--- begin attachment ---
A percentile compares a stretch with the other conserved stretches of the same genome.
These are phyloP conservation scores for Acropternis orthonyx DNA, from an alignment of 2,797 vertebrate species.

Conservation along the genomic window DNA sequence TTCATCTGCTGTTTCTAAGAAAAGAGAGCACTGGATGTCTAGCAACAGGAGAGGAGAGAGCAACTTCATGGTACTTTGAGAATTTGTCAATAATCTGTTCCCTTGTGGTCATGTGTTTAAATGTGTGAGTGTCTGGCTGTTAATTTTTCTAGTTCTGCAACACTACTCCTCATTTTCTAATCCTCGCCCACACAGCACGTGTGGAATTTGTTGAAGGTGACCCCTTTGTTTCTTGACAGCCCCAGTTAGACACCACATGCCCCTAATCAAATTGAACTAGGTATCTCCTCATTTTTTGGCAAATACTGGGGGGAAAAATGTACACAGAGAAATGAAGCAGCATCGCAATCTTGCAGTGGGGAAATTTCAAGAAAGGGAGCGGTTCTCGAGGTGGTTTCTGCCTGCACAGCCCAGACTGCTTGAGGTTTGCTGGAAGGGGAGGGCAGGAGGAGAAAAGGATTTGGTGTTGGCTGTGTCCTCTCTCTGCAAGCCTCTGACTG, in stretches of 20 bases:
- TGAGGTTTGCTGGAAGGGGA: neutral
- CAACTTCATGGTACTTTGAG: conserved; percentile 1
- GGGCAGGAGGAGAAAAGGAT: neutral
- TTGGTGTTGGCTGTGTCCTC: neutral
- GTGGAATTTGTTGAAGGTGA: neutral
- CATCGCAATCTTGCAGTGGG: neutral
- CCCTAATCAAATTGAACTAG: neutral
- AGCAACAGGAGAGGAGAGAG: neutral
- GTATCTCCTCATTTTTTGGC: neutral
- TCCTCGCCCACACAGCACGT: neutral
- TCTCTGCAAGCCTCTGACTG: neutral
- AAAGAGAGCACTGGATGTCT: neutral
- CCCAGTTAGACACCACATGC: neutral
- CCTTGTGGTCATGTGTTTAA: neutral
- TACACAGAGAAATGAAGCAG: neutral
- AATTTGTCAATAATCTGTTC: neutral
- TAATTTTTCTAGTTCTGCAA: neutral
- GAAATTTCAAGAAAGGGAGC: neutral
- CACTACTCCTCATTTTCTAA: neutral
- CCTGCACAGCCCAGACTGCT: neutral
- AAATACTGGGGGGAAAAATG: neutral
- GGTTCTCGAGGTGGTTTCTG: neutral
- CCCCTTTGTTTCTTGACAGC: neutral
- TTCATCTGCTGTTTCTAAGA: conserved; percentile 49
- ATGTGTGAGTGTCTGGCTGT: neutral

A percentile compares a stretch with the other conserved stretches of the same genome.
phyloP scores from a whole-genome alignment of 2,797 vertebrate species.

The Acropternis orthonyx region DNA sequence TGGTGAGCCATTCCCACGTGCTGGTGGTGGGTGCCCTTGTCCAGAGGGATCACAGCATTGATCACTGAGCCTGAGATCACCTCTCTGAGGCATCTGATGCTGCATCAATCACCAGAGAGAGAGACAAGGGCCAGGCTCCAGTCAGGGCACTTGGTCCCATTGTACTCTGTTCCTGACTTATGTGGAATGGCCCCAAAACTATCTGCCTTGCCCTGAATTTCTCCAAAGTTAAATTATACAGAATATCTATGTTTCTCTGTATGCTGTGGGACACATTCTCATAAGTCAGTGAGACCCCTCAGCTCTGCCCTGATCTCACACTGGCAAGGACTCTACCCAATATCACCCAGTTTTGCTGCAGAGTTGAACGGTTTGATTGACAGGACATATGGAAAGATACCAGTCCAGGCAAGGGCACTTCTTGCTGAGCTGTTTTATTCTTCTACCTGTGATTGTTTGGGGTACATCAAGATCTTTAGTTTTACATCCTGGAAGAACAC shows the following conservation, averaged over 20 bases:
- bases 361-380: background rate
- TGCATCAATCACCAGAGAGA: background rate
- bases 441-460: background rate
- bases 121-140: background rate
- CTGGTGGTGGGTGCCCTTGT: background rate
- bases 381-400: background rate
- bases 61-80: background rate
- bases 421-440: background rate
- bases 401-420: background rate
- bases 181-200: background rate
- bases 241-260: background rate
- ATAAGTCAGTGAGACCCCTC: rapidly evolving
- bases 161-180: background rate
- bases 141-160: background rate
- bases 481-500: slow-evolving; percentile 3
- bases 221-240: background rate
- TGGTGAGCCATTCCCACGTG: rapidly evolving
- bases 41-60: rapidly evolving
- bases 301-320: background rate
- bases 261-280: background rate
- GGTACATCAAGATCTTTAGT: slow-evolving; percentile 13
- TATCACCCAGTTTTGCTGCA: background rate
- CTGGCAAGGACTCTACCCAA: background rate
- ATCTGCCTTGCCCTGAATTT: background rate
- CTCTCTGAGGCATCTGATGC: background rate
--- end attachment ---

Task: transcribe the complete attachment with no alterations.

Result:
A percentile compares a stretch with the other conserved stretches of the same genome.
These are phyloP conservation scores for Acropternis orthonyx DNA, from an alignment of 2,797 vertebrate species.

Conservation along the genomic window DNA sequence TTCATCTGCTGTTTCTAAGAAAAGAGAGCACTGGATGTCTAGCAACAGGAGAGGAGAGAGCAACTTCATGGTACTTTGAGAATTTGTCAATAATCTGTTCCCTTGTGGTCATGTGTTTAAATGTGTGAGTGTCTGGCTGTTAATTTTTCTAGTTCTGCAACACTACTCCTCATTTTCTAATCCTCGCCCACACAGCACGTGTGGAATTTGTTGAAGGTGACCCCTTTGTTTCTTGACAGCCCCAGTTAGACACCACATGCCCCTAATCAAATTGAACTAGGTATCTCCTCATTTTTTGGCAAATACTGGGGGGAAAAATGTACACAGAGAAATGAAGCAGCATCGCAATCTTGCAGTGGGGAAATTTCAAGAAAGGGAGCGGTTCTCGAGGTGGTTTCTGCCTGCACAGCCCAGACTGCTTGAGGTTTGCTGGAAGGGGAGGGCAGGAGGAGAAAAGGATTTGGTGTTGGCTGTGTCCTCTCTCTGCAAGCCTCTGACTG, in stretches of 20 bases:
- TGAGGTTTGCTGGAAGGGGA: neutral
- CAACTTCATGGTACTTTGAG: conserved; percentile 1
- GGGCAGGAGGAGAAAAGGAT: neutral
- TTGGTGTTGGCTGTGTCCTC: neutral
- GTGGAATTTGTTGAAGGTGA: neutral
- CATCGCAATCTTGCAGTGGG: neutral
- CCCTAATCAAATTGAACTAG: neutral
- AGCAACAGGAGAGGAGAGAG: neutral
- GTATCTCCTCATTTTTTGGC: neutral
- TCCTCGCCCACACAGCACGT: neutral
- TCTCTGCAAGCCTCTGACTG: neutral
- AAAGAGAGCACTGGATGTCT: neutral
- CCCAGTTAGACACCACATGC: neutral
- CCTTGTGGTCATGTGTTTAA: neutral
- TACACAGAGAAATGAAGCAG: neutral
- AATTTGTCAATAATCTGTTC: neutral
- TAATTTTTCTAGTTCTGCAA: neutral
- GAAATTTCAAGAAAGGGAGC: neutral
- CACTACTCCTCATTTTCTAA: neutral
- CCTGCACAGCCCAGACTGCT: neutral
- AAATACTGGGGGGAAAAATG: neutral
- GGTTCTCGAGGTGGTTTCTG: neutral
- CCCCTTTGTTTCTTGACAGC: neutral
- TTCATCTGCTGTTTCTAAGA: conserved; percentile 49
- ATGTGTGAGTGTCTGGCTGT: neutral

A percentile compares a stretch with the other conserved stretches of the same genome.
phyloP scores from a whole-genome alignment of 2,797 vertebrate species.

The Acropternis orthonyx region DNA sequence TGGTGAGCCATTCCCACGTGCTGGTGGTGGGTGCCCTTGTCCAGAGGGATCACAGCATTGATCACTGAGCCTGAGATCACCTCTCTGAGGCATCTGATGCTGCATCAATCACCAGAGAGAGAGACAAGGGCCAGGCTCCAGTCAGGGCACTTGGTCCCATTGTACTCTGTTCCTGACTTATGTGGAATGGCCCCAAAACTATCTGCCTTGCCCTGAATTTCTCCAAAGTTAAATTATACAGAATATCTATGTTTCTCTGTATGCTGTGGGACACATTCTCATAAGTCAGTGAGACCCCTCAGCTCTGCCCTGATCTCACACTGGCAAGGACTCTACCCAATATCACCCAGTTTTGCTGCAGAGTTGAACGGTTTGATTGACAGGACATATGGAAAGATACCAGTCCAGGCAAGGGCACTTCTTGCTGAGCTGTTTTATTCTTCTACCTGTGATTGTTTGGGGTACATCAAGATCTTTAGTTTTACATCCTGGAAGAACAC shows the following conservation, averaged over 20 bases:
- bases 361-380: background rate
- TGCATCAATCACCAGAGAGA: background rate
- bases 441-460: background rate
- bases 121-140: background rate
- CTGGTGGTGGGTGCCCTTGT: background rate
- bases 381-400: background rate
- bases 61-80: background rate
- bases 421-440: background rate
- bases 401-420: background rate
- bases 181-200: background rate
- bases 241-260: background rate
- ATAAGTCAGTGAGACCCCTC: rapidly evolving
- bases 161-180: background rate
- bases 141-160: background rate
- bases 481-500: slow-evolving; percentile 3
- bases 221-240: background rate
- TGGTGAGCCATTCCCACGTG: rapidly evolving
- bases 41-60: rapidly evolving
- bases 301-320: background rate
- bases 261-280: background rate
- GGTACATCAAGATCTTTAGT: slow-evolving; percentile 13
- TATCACCCAGTTTTGCTGCA: background rate
- CTGGCAAGGACTCTACCCAA: background rate
- ATCTGCCTTGCCCTGAATTT: background rate
- CTCTCTGAGGCATCTGATGC: background rate